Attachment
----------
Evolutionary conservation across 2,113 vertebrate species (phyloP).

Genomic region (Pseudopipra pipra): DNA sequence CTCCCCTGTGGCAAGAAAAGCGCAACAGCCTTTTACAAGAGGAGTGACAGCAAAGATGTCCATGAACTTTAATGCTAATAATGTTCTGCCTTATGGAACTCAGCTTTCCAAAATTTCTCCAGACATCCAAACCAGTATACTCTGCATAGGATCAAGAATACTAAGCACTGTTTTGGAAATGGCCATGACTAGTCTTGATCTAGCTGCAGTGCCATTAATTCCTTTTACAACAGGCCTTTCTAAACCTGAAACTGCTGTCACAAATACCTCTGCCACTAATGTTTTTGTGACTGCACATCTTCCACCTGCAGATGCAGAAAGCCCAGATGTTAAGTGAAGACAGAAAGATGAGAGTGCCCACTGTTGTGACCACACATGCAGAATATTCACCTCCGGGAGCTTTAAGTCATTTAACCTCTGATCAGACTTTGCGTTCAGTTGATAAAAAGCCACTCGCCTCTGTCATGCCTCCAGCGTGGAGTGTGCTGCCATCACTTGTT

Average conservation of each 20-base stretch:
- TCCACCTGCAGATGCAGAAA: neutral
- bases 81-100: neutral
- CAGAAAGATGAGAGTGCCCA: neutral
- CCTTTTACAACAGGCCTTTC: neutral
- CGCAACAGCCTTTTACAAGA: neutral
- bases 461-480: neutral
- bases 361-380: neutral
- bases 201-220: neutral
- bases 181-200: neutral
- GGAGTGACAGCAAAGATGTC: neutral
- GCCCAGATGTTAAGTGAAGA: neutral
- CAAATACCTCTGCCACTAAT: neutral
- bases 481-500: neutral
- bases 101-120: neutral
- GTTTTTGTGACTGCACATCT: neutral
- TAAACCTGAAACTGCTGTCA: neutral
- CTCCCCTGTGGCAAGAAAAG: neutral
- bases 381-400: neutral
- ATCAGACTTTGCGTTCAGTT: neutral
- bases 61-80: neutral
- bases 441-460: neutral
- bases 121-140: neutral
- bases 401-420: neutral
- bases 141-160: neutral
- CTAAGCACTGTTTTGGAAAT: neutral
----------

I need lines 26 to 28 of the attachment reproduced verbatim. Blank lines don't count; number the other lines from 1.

- bases 401-420: neutral
- bases 141-160: neutral
- CTAAGCACTGTTTTGGAAAT: neutral